Dugout canoe discovered in forest near Yuquot

Eric Plummer, May 31, 2019

A dugout canoe was transported to Yuquot on May 29 after sitting in the woods near Marvinas Bay for over a century. (Kevin Kowalchuk photo)

Yuquot, BC — 

After being left in the Nootka Island woods for at least a century, a dugout canoe has been transported to the nearby village site of Yuquot.

The traditional Nuu-chah-nulth-style dugout canoe – or capac in the Mowachaht dialect - was airlifted by helicopter to the traditional village of the Mowachaht/Muchalaht First Nation on Wednesday, May 29. Lifelong Yuquot resident Ray Williams said he was informed of the discovery earlier in the month by a forestry company, who were surveying land around Marvinas Bay, located eight kilometers north of the ancient village.

“The engineers told me that they walked by it several times,” said Williams. “Finally they lifted it up, the moss fell off and [they] discovered that it’s a canoe.”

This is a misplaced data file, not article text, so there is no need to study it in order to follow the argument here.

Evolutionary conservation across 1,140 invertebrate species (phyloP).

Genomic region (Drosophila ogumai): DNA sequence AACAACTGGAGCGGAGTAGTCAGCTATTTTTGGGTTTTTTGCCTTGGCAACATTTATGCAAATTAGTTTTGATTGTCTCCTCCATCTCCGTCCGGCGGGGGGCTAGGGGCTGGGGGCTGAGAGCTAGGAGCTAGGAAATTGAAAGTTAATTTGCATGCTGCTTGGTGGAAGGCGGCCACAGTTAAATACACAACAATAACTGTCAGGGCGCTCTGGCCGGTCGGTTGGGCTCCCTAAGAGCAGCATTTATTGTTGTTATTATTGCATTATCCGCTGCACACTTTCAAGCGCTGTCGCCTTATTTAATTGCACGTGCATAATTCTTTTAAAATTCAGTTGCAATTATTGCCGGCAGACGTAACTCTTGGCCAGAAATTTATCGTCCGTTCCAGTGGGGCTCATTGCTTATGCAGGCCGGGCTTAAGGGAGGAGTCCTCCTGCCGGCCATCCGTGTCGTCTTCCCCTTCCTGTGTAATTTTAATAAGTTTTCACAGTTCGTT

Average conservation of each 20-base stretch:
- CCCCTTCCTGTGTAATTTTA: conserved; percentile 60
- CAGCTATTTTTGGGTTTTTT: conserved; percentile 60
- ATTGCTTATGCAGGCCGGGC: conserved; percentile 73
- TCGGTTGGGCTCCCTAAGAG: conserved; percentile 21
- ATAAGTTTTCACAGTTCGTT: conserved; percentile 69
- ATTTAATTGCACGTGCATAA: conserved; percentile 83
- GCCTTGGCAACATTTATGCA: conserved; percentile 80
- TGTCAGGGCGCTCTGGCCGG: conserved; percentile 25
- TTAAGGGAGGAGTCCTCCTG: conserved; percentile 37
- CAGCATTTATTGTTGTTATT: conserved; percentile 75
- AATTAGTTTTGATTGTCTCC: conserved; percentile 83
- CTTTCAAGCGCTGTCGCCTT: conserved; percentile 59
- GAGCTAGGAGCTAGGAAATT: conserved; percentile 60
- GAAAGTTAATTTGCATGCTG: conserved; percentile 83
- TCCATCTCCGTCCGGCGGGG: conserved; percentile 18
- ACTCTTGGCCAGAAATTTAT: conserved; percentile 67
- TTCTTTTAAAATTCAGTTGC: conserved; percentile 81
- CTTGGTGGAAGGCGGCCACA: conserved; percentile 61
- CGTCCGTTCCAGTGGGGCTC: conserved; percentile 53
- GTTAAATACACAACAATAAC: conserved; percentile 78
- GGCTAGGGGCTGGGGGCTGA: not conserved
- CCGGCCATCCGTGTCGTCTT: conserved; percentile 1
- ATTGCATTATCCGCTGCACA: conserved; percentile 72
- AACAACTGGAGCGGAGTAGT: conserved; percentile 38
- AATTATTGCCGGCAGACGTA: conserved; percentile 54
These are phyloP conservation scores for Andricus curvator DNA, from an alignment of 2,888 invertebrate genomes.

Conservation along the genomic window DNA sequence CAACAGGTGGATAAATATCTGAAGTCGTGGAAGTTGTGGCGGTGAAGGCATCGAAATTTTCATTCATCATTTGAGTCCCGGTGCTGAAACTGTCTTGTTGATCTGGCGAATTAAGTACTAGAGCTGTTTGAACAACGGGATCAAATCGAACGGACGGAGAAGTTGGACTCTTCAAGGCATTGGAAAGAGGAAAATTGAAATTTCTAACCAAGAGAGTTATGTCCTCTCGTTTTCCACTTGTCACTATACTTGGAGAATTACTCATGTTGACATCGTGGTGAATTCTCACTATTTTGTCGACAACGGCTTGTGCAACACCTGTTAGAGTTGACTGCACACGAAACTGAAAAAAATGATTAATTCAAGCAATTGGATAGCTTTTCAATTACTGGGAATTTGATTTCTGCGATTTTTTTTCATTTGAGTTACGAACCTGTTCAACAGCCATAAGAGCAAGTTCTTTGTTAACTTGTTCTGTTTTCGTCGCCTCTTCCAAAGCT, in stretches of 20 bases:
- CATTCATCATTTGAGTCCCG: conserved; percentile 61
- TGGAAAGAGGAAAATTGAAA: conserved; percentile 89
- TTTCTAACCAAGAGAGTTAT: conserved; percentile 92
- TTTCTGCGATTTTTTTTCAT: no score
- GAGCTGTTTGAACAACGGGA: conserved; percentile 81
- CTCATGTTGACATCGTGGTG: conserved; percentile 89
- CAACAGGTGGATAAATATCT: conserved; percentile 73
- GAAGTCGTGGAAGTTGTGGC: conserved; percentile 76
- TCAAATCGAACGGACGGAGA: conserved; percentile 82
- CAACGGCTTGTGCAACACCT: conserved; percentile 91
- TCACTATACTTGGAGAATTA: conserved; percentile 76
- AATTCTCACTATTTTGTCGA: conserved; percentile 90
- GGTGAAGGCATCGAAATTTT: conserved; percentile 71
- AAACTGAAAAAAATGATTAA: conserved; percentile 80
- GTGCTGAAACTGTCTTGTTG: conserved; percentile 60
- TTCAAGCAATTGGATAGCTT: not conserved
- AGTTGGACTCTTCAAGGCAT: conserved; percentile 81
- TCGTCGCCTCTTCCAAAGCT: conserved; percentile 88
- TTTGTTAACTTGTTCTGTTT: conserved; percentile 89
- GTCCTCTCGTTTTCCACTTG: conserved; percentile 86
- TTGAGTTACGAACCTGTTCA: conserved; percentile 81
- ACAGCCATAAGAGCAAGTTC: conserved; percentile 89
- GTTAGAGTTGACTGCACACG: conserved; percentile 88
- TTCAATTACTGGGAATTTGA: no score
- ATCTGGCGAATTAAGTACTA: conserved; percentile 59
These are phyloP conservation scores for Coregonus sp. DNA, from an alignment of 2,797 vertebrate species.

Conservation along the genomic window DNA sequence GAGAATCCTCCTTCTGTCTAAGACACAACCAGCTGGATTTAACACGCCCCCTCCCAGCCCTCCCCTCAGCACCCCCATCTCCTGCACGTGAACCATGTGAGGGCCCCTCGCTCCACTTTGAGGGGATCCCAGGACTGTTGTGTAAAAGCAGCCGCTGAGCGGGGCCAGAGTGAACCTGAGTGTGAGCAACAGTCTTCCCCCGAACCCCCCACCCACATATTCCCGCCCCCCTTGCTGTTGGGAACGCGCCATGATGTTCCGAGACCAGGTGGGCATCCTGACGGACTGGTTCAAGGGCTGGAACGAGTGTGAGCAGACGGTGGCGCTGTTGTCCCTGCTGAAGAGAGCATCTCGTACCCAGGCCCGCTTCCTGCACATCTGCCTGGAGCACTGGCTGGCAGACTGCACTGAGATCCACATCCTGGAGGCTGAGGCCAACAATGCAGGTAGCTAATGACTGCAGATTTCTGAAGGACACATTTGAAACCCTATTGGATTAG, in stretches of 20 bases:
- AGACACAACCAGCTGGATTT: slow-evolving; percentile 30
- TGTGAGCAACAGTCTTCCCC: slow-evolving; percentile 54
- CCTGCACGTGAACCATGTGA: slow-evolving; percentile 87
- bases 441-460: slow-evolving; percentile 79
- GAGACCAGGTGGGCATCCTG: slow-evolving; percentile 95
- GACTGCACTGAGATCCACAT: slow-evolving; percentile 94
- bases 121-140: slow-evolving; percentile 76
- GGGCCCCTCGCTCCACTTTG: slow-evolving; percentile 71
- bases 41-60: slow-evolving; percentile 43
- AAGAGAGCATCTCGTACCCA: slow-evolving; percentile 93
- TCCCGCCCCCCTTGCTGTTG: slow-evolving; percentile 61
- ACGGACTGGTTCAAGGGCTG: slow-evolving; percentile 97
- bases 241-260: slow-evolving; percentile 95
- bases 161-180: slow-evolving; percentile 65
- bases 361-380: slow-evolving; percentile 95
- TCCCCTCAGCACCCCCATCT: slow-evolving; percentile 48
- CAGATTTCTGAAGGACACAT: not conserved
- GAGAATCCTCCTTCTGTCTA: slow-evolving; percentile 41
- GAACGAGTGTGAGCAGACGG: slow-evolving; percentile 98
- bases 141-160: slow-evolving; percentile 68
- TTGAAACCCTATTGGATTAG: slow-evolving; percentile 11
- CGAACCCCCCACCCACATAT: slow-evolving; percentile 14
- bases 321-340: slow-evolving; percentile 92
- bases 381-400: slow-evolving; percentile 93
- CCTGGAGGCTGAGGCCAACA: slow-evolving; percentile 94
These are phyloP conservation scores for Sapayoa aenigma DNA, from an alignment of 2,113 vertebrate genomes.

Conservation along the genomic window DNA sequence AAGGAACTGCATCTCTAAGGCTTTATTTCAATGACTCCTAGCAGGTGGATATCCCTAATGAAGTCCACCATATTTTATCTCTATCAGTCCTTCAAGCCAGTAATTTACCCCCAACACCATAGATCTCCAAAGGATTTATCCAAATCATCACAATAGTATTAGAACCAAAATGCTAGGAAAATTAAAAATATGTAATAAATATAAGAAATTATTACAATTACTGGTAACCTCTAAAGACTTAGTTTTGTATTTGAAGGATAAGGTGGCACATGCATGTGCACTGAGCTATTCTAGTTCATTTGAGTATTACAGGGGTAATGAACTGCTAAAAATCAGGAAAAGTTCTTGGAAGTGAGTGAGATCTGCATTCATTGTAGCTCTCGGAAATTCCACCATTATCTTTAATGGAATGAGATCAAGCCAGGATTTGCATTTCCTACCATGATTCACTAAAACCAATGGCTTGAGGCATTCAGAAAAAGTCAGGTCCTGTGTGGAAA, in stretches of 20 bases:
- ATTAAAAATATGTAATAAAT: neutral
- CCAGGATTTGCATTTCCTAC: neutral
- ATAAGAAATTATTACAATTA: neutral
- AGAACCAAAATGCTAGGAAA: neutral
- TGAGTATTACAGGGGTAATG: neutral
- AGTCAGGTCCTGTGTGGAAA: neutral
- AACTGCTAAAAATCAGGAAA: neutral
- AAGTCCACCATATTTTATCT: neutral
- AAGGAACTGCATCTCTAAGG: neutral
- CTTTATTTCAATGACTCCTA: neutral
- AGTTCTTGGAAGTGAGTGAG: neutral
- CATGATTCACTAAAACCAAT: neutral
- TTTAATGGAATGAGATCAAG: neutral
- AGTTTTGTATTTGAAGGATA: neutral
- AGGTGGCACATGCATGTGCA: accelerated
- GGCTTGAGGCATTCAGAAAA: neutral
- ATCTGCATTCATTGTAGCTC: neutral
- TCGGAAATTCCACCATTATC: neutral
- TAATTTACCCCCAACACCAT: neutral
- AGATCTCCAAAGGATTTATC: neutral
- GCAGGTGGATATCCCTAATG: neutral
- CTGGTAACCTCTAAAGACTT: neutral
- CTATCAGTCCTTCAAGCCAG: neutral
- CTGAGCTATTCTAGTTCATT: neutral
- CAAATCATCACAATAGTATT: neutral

Measuring approximately 30 feet in length, efforts in early May to transport the capac were unsuccessful, as the cedar vessel’s weight was too much for the helicopter.

Williams estimates that the capac is between 100 and 200 years old.

“If it’s over 200 it would just rot away,” he said, noting that one end is already rotten.

Nuu-chah-nulth canoes were traditionally carved in the forest, near where they were felled. This isn’t the first time Williams has heard of a capac being discovered among the trees around his ancestral home.

“There’s been several canoes discovered in my lifetime of living here,” he said. “People carve a canoe in the forest, and something stops them from finishing it – either by storm or family problems or something – and they just have to leave the canoe there.”

It is yet to be determined by the Mowachaht/Muchalaht First Nation where the capac will remain.

Considered by archaeologist to be a repository of First Nations history, Yuquot has regularly been the site of discoveries that illuminate our understanding of Nuu-chah-nulth heritage. An extensive archaeological study commissioned by Parks Canada that began in the 1960s found evidence of human habitation for the last 4,300 years.

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